Specializes in Oncology; medical specialty website.

As a certified medication aide in Ohio, I wanted to clear up a few misconceptions I'm finding here. Yes, we do take a 120 hour course to be certified - that equates to roughly the amount of time a nurse would spend taking pharmacology. Nurses have a wealth of education and knowledge of nursing, and we are by no means trying to replace that, but it upsets me to see that people fear for patient's safety because we "don't know what we are doing". Statistically, the med error rate drops by almost 20% in facilities that have medication aides. Why? Because all we do are pass meds. We are not a replacement for the nurse who evaluates, plans and manages the patient's care, we are simply the extra set of hands to do med passes. And, if that nurse is doing her job well, the patient actually gets better care because the nurse has time to plan, evaluate, and monitor the patient instead of push a med cart around half the day. I'm sure no one feels that STNAs threaten patient safety, and I would be willing to bet most nurses are very thankful they don't have to perform most of the STNAs jobs. Medication aides are just the same. We are here to support and help the nursing staff give the best care possible.

Sorry, I wouldn't want a med aide for two major reasons:

1. What a med aide does reflects on my license. If you screw up, I'm the one with the license to lose, not you. I worked hard to get that license. I'm not going to let a med aide potentially take it away from me.

2. Delegating med administration to med aides is just one more way for administrators to "dumb-down" nursing skills. "Oh, it's just passing pills." It's much more than that. Nurses assess their patients while they are giving meds. Med aides don't assess and evaluate patients. What next are they going to consider something that can be turfed to an "aide?" This is one more step toward the dumbing-down of our profession. We, licensed nurses, need to fight this. If someone wants to pass medications and look like a nurse, then go to nursing school and learn how to do it right. Med aides may be well intentioned, but they simply don't have the education of a nurse.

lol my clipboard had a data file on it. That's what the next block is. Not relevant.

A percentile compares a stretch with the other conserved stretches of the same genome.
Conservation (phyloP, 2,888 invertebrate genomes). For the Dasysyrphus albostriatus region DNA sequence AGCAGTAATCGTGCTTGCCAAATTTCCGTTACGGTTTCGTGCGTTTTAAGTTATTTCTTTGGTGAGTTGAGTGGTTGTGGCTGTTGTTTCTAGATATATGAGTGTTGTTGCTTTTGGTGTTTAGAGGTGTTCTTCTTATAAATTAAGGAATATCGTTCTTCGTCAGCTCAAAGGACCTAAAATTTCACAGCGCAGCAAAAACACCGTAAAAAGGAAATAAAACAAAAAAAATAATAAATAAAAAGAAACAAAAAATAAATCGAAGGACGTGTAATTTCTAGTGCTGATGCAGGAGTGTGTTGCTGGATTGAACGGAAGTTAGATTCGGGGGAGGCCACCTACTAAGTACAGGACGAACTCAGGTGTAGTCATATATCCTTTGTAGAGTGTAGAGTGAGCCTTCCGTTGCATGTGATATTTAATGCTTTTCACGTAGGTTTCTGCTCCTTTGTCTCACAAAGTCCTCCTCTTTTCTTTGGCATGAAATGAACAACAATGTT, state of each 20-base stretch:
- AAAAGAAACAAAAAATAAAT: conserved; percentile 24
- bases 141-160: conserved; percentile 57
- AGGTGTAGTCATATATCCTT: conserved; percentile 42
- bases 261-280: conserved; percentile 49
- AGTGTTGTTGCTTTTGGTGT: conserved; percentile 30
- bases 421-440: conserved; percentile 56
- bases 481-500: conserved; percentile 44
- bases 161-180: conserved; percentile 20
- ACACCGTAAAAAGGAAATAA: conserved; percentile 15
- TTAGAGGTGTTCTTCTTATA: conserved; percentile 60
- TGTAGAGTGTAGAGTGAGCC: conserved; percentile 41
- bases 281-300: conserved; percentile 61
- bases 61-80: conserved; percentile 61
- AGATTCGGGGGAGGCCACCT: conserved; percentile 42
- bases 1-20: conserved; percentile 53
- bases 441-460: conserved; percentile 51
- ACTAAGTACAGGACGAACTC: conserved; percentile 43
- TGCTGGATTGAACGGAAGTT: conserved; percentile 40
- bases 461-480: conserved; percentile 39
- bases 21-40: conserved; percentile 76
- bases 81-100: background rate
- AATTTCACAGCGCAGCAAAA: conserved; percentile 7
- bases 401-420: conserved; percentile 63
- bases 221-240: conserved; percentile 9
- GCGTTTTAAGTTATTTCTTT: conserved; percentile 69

Sorry, I wouldn't want a med aide for two major reasons:

1. What a med aide does reflects on my license. If you screw up, I'm the one with the license to lose, not you. I worked hard to get that license. I'm not going to let a med aide potentially take it away from me.

2. Delegating med administration to med aides is just one more way for administrators to "dumb-down" nursing skills. "Oh, it's just passing pills." It's much more than that. Nurses assess their patients while they are giving meds. Med aides don't assess and evaluate patients. What next are they going to consider something that can be turfed to an "aide?" This is one more step toward the dumbing-down of our profession. We, licensed nurses, need to fight this. If someone wants to pass medications and look like a nurse, then go to nursing school and learn how to do it right. Med aides may be well intentioned, but they simply don't have the education of a nurse.

Medication aides in Texas are certified so they do stand to lose their certification too. You are taught all the side effects and what to watch out for. You are also taught to assess the patient before giving meds. You are not taught to just "pass a pill". You are taught what to check before hand and after.